Having delayed upgrading to XP until my Windows 98 PC fell over, I was even more hesitant to move to Vista after the widespread bad internet press of Microsoft's latest OS.
Sometimes it pays to ignore really scathing comments that are essentially groundless Microsoft-bashing.
I have this installed on a 2Ghz, Dual Core system at home with 4GB of RAM (it only recognises 3.5GB - a limitation of the 32 bit version.). It forms the hub of my computer system and Windows Media Centre oversees my Freeview television recordings. There is great stability when less disciplined programs (from earlier days) go belly up.
There's over 1TB of storage plugged in and I'm pleased with the overall speed of the system especially for preparing resources for school (I'm a technician, not a pupil).
I don't constantly install and remove applications and it's not a games machine, it's a workhorse and it does very, very well.
If I have one gripe, it's the proprietary DVR-MS recording format for the TV programs. I haven't found an application to directly edit these and as a result, I need to edit them in Windows Movie Maker, export them as HQ wmv files and then convert them to a more user friendly format using Pinnacle Studio 11 before compressing them to Xvid. It's lengthy, and even with the Dual Cores, the coding is all done in real-time in each stage. So it's an hour to convert a one hour show to wmv, another hour to convert to mpg and the same to convert to xvid. That's four hours excluding editing
And Windows DVD maker is nice but I'd like to have more control over my finished DVD menus.
With my older XP system, it took 2.5 minutes to edit and save a one hour show and one hour to code to xvid. Half the time, but I was working from mpg recordings. I used TMPGEnc DVD Author to produce personalised DVDs with unique menus.
As for all the rest of my work, Vista does a very nice job, very quickly and I am happy that I did not listen to the bad mouthing.
So much so, I bought another Vista OS DVD to install on my other PC!
This version of Windows, is very user friendly, has no driver issues, even with older hardware, my computer is not vista compliant, [ but it helps,] onboard graphics, may be a restriction, as may your DDRAM, but I installed PCI graphics card to resolve limitations, increased the DDRAM to over 1gbt, install is very smooth, if you have doubts, about this version, all your old software/hardware etc, will work fine,[NOTE; driver disks for printers, and other hardware,may not have Vista drivers, but this is not a problem, just let vista go on line to find, and install] is it worth the upgrade, ? [ for most PC's built after 2004/5 ] yes, no doubt about it, once installed, you may need to modestly upgrade RAM / Graphics / power unit, should be 450watts or more, to deal with system upgrades, 10 out of 10, for this product, By:-[David in Lincolnshire UK]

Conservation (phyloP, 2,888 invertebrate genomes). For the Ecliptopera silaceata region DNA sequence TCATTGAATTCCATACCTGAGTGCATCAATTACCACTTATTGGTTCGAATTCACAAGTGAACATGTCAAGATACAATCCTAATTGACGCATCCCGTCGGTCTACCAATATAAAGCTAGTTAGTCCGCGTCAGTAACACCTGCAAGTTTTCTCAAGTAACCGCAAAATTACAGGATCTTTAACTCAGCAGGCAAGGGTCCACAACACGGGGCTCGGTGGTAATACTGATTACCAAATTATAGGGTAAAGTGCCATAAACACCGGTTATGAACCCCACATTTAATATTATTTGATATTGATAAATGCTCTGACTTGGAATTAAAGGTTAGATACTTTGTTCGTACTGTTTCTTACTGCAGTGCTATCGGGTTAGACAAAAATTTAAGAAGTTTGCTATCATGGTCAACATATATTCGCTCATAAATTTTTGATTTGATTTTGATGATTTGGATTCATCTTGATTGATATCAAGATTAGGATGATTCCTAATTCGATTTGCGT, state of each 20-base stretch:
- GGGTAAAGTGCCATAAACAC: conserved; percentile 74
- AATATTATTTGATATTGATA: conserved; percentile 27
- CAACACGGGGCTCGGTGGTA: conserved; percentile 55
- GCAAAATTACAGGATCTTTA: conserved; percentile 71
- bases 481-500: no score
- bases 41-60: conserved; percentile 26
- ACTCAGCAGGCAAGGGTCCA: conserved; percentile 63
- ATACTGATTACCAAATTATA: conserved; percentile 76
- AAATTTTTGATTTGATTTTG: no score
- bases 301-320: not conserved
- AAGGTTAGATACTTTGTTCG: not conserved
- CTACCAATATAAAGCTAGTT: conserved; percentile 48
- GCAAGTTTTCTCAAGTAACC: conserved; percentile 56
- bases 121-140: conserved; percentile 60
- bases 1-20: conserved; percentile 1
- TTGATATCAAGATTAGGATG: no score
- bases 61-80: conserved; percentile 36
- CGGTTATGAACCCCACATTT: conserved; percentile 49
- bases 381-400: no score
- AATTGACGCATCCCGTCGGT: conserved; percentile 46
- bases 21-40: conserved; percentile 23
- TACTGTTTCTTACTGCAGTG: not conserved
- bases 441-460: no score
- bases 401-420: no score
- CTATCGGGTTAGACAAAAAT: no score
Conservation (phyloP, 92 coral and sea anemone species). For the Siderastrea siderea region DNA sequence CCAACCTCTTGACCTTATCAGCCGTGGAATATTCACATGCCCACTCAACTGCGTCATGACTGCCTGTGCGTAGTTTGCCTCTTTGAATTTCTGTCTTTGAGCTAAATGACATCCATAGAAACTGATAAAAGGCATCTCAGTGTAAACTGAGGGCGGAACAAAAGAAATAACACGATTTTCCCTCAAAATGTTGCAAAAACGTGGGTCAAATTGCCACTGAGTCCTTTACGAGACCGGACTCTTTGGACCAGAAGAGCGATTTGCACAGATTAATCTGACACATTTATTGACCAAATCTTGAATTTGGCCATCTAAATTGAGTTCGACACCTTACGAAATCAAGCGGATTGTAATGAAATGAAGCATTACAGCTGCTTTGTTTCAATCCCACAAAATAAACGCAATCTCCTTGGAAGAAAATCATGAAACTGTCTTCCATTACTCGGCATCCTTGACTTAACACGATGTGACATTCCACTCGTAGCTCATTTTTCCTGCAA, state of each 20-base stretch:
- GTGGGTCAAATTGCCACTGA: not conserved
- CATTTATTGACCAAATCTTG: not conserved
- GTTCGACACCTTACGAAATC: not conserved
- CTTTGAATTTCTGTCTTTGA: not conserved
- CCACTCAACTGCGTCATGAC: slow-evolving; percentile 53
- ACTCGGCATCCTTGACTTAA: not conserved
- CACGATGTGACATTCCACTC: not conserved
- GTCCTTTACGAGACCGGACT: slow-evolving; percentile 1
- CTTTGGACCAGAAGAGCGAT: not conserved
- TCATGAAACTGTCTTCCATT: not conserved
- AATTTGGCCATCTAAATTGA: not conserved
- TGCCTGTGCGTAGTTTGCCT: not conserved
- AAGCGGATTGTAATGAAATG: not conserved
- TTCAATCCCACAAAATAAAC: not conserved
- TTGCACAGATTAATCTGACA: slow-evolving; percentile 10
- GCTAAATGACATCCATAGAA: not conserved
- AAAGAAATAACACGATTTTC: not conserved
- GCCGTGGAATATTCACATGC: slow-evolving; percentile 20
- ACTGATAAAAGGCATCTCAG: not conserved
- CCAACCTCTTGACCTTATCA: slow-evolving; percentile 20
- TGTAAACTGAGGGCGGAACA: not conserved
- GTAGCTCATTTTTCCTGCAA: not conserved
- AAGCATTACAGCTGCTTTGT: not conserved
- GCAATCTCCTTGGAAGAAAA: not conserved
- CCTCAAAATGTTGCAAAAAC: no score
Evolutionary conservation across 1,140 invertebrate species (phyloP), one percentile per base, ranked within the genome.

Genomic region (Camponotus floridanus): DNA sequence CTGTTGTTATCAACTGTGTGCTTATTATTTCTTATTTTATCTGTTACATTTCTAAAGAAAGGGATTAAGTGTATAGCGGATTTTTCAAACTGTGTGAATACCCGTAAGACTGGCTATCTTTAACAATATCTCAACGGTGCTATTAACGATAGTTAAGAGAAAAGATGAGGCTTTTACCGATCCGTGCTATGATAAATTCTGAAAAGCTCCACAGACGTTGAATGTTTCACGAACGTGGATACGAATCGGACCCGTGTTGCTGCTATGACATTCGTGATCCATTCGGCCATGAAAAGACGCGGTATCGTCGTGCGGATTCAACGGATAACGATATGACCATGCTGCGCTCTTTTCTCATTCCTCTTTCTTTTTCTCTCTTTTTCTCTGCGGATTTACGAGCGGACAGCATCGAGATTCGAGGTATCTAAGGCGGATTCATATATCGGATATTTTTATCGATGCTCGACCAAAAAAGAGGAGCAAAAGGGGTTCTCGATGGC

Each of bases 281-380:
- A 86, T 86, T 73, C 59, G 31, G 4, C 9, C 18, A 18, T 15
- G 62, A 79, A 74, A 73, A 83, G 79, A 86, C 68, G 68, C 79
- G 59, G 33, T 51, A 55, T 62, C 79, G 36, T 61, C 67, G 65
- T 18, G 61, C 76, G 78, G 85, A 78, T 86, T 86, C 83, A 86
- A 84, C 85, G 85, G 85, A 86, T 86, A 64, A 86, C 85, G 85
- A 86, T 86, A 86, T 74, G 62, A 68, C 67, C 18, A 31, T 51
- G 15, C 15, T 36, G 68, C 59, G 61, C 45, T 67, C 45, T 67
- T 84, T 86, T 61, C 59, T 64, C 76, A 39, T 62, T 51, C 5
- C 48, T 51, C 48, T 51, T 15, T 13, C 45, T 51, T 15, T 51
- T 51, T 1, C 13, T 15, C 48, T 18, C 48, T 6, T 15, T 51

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i bought this after my own computer, starting to lock up, since it allready had this version on, turned out it was the cheap faulty dvd drive. Looked around, some prices were shall we say too much, found this one on amazon all the right things that i needed, and dare i say it the price was right. After it's installation to my computer and the activation code, had been applied, i have had no problems with it, and eveything works fine. If you are looking to replace the OS, on your computer then you should look at amazon or the sellers who have them, as they sent the items quickley and swiftly. Just annoyed it was a fault with a internal drive that caused my machine to lock up, thus and then having to buy an operating sytem compatable to get machine back online. For the general use it is very good, and easy to navigate, once you set it to your personel preferences.The only problem is now windows 7 is due soon, so do you stay with this or move to windows 7? This is still a good overall operating system to use.
I have been using Windows Vista Home Premium for nearly two years. Initially I used it on a "Windows Vista Capable" machine, and with all the UI effects turned on it ran like a dog. I remember the same thing in 2001 when I ran Windows XP on a 233 MHz machine with 64 MB RAM (the minimum spec for XP). I have since used Vista on my other two newer machines, each of which exceed the recommended spec, and I have been rewarded with new stability and security, along with an enhanced multimedia experience. Mac OS 10.5 has nothing on Vista (I use both at work), just don't try to run it on low-end hardware and expect miracles.
Media Center is a brilliant pack-in, get a remote and plug the PC into your TV and away you go. For gamers I would recommend the Wireless gaming receiver which lets you use Xbox 360 pads in games (including the games build into windows). Multimedia integration with the Xbox 360 is improved also through Windows Media Player 11, allowing you to access music stored on your PC to replace the in-game soundtrack of any 360 game, and general good support of video codecs (Including high-definition video files).
Don't listen to the Vista hearsay, in my experience it comes mostly from people whose entire experience of using Vista is limited to the demo models at PC World.
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